Author(s): Okauchi M, Hua Y, Keep RF, Morgenstern LB, Xi G
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Abstract BACKGROUND AND PURPOSE: Deferoxamine (DFX) reduces brain edema, neuronal death, and neurological deficits after intracerebral hemorrhage (ICH) in young rats. In the present study, we investigated whether DFX is effective on brain injury after ICH in aged rats and examined dose dependency. METHODS: Male Fischer 344 rats (18 months old) had an intracaudate injection of 100 microL autologous whole blood and were treated with different doses of DFX (10, 50, and 100 mg/kg) or vehicle 2 and 6 hours post-ICH and then every 12 hours up to 7 days. Rats were euthanized at Day 3 for brain edema determination and Day 56 for brain atrophy measurement. Behavioral tests were performed during the experiments. RESULTS: All 3 doses of DFX attenuated perihematomal brain edema at 3 days (eg, at dose 50 mg/kg, 80.4+/-0.5 versus 81.6+/-0.9\% in the vehicle-treated group, P<0.01). Fifty and 100 mg/kg DFX also reduced ICH-induced ventricle enlargement, caudate atrophy, and ICH-induced neurological deficits in aged rats. However, although 10 mg/kg DFX reduced ventricle enlargement and forelimb-placing deficits, it did not reduce caudate atrophy and corner turn deficits. CONCLUSIONS: These results indicate that DFX can reduce ICH-induced brain injury in aged as well as young rats and that a dose >10 mg/kg is the optimal dose of DFX in this model.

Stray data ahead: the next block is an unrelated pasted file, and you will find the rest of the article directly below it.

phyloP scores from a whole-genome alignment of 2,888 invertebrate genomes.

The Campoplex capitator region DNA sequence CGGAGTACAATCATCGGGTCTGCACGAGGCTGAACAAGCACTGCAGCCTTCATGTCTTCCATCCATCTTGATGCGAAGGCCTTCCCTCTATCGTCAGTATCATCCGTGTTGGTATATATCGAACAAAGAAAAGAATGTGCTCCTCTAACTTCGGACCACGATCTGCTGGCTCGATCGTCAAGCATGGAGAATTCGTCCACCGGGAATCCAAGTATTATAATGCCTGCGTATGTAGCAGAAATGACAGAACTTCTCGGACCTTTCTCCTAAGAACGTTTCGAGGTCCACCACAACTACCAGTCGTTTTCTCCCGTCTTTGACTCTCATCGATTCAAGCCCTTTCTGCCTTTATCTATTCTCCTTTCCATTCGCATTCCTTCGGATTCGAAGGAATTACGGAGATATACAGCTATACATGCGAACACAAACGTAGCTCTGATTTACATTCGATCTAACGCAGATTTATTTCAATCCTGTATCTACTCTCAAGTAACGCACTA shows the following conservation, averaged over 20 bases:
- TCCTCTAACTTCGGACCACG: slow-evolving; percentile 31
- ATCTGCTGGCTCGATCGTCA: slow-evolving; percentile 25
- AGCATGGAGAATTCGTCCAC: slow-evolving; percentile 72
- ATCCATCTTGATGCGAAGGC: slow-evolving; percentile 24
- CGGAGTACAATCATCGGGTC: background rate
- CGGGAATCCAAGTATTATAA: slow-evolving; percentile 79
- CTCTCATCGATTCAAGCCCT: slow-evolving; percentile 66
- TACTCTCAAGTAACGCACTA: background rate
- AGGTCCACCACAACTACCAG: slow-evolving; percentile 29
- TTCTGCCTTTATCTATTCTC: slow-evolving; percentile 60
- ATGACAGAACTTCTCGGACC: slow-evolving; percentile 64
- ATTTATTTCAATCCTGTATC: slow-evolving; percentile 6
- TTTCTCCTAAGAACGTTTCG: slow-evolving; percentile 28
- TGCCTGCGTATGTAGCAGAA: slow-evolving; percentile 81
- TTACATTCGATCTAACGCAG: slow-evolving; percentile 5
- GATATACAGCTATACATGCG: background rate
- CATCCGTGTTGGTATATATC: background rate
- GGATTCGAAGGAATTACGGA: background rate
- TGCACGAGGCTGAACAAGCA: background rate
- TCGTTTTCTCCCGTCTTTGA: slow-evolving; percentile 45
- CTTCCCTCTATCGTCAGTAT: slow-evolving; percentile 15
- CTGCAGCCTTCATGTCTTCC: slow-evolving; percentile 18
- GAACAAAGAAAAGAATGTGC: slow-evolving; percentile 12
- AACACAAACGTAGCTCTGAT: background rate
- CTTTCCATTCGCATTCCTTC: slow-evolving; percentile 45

This article was published in Stroke
and referenced in Journal of Addiction Research & Therapy